Just before July 4th, comedian Andrew Schulz announced via his social media a bit of independence of his own. After some back and forth, he now owns the rights to his latest comedy special.
“The original streamer refused to air my new special w/out cutting several jokes… Instead of airing a watered down version of the special, I spent my life savings and bought my special back.” Schulz was last associated with Netflix for the release of Schulz Saves America, in 2020 but he did not name the platform he bought his special back from.
The special in question, titled Infamous, was recorded last year as part of a worldwide tour of the same name. Schulz revealed that he’ll forgo selling it to a platform and instead do it himself on July 17th. The comedian is powering the release of the special using the Moment House app, which allows fans to purchase a ticket to a stream, so in essence making his special a pay-per-view event.
On July 5th, Schulz concluded his Flagrant podcast discussing his difficulties in working with a streaming service. “When I do a bit… it takes months and years to build these out,” said Schulz. “To lop it off, or change it- that would be very difficult.”
Schulz has hailed his decision as a potential watershed moment for comics and comedy fans. “If this works… and comics find out they can make more money doing this than doing traditional specials, there will never be a note again on comedy.”
There are other comedians who have spurned streaming DSPs in recent years, hell, long before they were a thing, Louis C.K. was selling his projects direct-to-fans through his website. Over on Youtube, countless comedians like Mark Normand, Sam Morril, Stavros Halkias, Anthony DeVito, Shane Gillis, Mike Cannon, and Yannis Pappas, have been part of a significant existing shift of publishing specials straight there. While those have proven great for the comedians’ profile resulting in better ticket sales and social follows. The CPM model Youtube offers for ads is generally not nearly as large as a streaming giant like Netflix or Amazon might net by licensing a special.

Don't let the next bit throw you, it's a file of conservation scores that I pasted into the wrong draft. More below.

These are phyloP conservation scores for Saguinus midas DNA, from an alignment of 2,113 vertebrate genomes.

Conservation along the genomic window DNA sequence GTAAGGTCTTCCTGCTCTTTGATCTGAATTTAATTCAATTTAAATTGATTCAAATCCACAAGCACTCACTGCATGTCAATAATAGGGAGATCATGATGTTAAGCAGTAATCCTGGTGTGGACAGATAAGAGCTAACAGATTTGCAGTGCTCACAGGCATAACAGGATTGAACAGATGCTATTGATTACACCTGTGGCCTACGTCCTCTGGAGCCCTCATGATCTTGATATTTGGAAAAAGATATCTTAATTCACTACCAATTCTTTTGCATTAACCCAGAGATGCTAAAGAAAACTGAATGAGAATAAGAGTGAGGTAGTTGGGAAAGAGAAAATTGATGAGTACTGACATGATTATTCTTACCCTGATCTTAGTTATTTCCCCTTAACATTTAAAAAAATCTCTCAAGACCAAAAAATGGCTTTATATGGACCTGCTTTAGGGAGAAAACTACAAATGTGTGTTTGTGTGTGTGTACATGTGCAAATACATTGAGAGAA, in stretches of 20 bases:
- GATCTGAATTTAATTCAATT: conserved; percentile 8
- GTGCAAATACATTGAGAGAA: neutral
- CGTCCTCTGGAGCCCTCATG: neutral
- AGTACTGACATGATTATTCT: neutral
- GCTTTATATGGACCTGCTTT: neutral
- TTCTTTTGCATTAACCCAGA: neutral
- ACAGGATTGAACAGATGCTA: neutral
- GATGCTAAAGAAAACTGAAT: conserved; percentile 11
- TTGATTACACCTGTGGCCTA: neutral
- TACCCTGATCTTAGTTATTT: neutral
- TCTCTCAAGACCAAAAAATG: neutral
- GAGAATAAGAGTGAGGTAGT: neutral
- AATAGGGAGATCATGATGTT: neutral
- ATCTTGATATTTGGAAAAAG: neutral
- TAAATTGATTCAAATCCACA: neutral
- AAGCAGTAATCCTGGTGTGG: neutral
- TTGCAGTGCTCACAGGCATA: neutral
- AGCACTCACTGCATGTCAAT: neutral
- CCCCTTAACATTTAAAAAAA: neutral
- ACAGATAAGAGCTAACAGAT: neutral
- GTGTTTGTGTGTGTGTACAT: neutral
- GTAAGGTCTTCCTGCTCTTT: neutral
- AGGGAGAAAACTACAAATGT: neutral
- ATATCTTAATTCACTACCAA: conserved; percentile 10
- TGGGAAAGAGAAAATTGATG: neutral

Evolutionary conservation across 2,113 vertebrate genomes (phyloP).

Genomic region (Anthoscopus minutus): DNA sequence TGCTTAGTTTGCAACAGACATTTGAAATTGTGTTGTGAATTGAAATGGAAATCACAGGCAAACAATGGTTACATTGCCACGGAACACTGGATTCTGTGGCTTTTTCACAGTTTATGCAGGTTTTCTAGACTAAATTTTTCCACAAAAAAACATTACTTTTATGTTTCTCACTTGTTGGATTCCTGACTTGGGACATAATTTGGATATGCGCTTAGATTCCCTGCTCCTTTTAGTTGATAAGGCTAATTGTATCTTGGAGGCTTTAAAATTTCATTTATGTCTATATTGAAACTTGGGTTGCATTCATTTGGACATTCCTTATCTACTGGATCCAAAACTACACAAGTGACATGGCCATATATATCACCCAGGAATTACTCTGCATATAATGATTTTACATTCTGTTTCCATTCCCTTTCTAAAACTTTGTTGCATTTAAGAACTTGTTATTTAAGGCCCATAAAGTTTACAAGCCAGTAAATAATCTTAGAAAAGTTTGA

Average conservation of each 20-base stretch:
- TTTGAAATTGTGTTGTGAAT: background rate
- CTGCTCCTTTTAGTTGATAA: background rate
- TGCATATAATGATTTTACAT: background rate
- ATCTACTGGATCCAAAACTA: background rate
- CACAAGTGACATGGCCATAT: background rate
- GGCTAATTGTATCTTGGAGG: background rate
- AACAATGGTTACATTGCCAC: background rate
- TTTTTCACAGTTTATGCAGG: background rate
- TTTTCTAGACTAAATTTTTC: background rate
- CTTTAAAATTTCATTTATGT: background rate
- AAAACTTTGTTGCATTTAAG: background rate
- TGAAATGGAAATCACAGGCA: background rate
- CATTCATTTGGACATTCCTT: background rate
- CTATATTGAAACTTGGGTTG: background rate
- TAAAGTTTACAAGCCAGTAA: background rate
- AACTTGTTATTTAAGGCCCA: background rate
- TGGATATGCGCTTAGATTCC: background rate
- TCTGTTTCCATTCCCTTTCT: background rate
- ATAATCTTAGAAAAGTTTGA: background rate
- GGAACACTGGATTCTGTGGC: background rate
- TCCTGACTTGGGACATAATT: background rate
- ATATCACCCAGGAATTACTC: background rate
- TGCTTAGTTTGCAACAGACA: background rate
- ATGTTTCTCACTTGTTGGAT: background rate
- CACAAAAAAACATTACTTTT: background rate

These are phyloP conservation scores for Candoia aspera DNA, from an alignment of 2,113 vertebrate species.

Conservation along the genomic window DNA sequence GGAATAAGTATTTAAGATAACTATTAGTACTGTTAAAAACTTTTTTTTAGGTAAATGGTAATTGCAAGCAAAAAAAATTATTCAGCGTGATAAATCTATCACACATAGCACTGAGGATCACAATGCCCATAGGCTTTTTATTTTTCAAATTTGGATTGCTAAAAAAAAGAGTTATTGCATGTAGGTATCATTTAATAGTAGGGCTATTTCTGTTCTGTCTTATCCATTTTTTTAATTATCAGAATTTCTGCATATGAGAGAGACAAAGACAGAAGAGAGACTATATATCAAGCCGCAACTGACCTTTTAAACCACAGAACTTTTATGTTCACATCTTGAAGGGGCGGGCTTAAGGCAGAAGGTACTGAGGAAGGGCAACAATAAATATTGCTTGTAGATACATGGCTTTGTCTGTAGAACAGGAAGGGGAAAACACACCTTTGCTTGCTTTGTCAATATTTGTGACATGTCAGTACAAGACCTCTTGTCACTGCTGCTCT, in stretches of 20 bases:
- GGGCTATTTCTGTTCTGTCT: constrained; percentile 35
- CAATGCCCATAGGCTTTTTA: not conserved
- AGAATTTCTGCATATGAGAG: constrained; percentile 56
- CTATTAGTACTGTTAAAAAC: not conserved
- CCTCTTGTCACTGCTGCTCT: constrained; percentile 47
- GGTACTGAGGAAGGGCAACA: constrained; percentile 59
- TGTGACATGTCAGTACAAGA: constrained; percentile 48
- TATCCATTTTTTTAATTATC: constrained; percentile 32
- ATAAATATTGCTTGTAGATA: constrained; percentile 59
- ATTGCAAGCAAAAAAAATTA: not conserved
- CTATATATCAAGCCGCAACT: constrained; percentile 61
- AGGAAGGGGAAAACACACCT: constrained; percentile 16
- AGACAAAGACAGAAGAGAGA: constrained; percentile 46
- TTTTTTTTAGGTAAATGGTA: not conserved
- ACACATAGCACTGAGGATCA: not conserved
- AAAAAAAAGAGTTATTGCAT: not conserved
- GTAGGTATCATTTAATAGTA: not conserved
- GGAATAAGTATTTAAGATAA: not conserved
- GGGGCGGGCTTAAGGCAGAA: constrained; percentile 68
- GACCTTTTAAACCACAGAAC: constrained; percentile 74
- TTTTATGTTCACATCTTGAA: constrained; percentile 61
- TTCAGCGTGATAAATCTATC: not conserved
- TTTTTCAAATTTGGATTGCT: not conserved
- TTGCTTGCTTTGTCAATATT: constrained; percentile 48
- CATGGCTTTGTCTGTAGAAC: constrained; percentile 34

So, Schulz’ model is a bit un-treaded here with the PPV model, and its success – both creatively and monetarily – will be an important weathervane for the future of comedy specials. If Schulz succeeds it may provide yet another path for more comedians to bypass gatekeepers and directly deliver the specials they want to their fans. If it fails, it will help to show the stranglehold streaming platforms have on comedy specials.
That’s not to say that the fate of comedy hangs in the balance with this one special. But it will be interesting to see if more comedians follow suit, and if this particular gamble pays off.